Are you perimenopausal?

shutterstock_103185746The classic signs of the menopause are well known; hot flushes, night sweats and irregular periods. But there are other symptoms in the preceding so-called perimenopausal years – that are not so well known and if you’re  a woman in your late forties (like me) you might want to know about them….

Palpitations, joint pain, dizzy spells, depression, memory problems, thinning hair, panic attacks, changes in taste, indigestion, itchy skin conditions and receding gums are just some of the seemingly unrelated symptoms that can start to affect women in the two-to-three year window before their menopause. Yet many symptoms  are investigated and treated individually in isolation and not recognised as being connected to hormone changes.

Professor John Studd, a consultant gynaecologist at the London PMS and Menopause Clinic, says there are stacks of symptoms that can be attributed to hormone changes in the perimenopause. One of the symptoms is skin formication – an itchy sensation like crawling insects. Not everyone gets them of course – that depends on how sensitive you are to the hormones oestrogen and progesterone. If you’ve  been badly affected by premenstrual syndrome (PMS) or postnatal depression in the past, though, you’re more likely to suffer from depression in the perimenopausal years.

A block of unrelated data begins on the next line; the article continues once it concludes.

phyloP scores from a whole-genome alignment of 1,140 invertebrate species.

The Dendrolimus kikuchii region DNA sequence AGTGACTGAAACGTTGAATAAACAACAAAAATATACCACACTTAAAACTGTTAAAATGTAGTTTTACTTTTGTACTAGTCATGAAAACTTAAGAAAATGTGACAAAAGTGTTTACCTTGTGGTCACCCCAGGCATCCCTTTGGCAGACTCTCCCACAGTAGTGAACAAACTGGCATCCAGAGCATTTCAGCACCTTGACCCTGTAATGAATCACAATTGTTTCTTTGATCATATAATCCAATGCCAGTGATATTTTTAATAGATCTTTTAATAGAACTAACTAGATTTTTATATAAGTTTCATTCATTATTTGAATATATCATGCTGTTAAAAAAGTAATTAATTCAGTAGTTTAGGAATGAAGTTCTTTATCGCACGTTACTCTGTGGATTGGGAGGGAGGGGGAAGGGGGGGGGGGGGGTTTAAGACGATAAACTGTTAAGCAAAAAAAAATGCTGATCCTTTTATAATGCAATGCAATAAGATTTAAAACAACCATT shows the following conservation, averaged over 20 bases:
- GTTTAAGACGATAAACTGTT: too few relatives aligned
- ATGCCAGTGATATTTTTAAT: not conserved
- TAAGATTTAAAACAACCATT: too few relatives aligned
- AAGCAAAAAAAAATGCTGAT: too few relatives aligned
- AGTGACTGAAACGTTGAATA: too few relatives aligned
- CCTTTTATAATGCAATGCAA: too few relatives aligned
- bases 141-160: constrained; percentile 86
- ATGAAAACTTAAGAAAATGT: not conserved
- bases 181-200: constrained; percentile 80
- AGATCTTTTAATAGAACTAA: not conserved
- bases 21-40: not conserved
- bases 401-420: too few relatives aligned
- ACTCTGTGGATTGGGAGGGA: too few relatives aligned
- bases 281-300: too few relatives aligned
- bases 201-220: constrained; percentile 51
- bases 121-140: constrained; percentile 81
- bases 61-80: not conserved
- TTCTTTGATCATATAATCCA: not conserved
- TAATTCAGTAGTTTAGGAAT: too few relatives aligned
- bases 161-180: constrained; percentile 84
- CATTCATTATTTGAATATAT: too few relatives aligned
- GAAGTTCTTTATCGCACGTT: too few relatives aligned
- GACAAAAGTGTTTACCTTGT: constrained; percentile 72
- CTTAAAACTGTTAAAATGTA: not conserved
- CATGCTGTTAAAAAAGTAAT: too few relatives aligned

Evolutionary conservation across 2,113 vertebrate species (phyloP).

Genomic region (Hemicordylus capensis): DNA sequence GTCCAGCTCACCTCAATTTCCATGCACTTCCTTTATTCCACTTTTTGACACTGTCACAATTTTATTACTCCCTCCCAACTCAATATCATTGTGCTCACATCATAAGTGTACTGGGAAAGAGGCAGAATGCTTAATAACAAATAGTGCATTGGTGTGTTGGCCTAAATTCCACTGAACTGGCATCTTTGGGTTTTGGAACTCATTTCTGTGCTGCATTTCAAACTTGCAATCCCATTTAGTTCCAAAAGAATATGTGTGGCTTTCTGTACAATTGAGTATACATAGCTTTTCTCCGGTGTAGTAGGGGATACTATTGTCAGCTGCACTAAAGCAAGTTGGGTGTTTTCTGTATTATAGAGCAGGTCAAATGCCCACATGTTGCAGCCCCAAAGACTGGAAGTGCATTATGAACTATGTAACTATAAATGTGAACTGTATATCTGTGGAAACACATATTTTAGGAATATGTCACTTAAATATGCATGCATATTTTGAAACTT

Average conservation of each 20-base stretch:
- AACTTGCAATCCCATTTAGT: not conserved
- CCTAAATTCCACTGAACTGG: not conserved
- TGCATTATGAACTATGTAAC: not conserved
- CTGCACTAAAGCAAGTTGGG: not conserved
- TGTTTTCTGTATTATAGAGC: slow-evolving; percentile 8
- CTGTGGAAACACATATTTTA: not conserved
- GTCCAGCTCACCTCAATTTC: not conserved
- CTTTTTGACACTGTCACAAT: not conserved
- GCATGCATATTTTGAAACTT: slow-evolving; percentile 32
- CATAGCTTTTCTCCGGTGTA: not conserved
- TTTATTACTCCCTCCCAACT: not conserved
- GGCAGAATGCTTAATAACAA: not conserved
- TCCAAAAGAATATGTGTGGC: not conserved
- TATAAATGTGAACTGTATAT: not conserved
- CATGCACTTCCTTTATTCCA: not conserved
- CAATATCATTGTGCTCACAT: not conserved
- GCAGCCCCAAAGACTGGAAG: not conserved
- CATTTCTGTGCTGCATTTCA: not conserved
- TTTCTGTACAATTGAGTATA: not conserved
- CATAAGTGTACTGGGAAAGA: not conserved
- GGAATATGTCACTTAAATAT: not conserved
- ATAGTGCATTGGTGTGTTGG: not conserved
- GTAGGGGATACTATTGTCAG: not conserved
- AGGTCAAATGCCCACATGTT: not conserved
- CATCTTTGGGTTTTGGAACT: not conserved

Mandy Flynn, a 49 year old bank cashier from Kenley , Surrey, whom I interviewed for this piece  for Daily Mail Good Health started suffering from a string of seemingly unrelated health problems  as she hit her mid 40s. These included dizzy spells, hyperventilation, heavy aching joints, an itchy skin condition on her neck , indigestion, memory problems and anxiety. Mandy dismissed her symptoms as minor ailments and put up with them for 18 months before seeing her GP – but wondered why she was suddenly falling apart . She was shocked when her GP suggested all the symptoms were related and part of the perimenopause – as at the time she was still having periods and had none of the classic menopause symptoms such as  hot flushes and night sweats.

shutterstock_31102336 CAPTION: Hot flushes are a classic sign of the menopause < IMAGE > SHUTTERSTOCK

What causes perimenopausal symptoms?

There are cells called oestrogen receptors all over the body that are targets for the female sex hormone  oestrogen. As the levels of the hormone fluctuate in the perimenopause, the cells react and cause symptoms . For instance – muscles have oestrogen receptors  and falling levels can trigger pain. Changes in oestrogen levels can also affect levels of collagen ( a naturally occurring protein)  found in the skin, joints, hair, nails,bladder and vagina. Professor Studd says  loss of collagen causes muscle pain and skin formication – a creeping itching sensation similar to insects crawling under the skin.  Too often these symptoms are not recognised  as signs of the perimenopause – and instead women often undergo unnecessary investigations and are prescribed treatments that are ineffective – because the underlying problem is hormonal.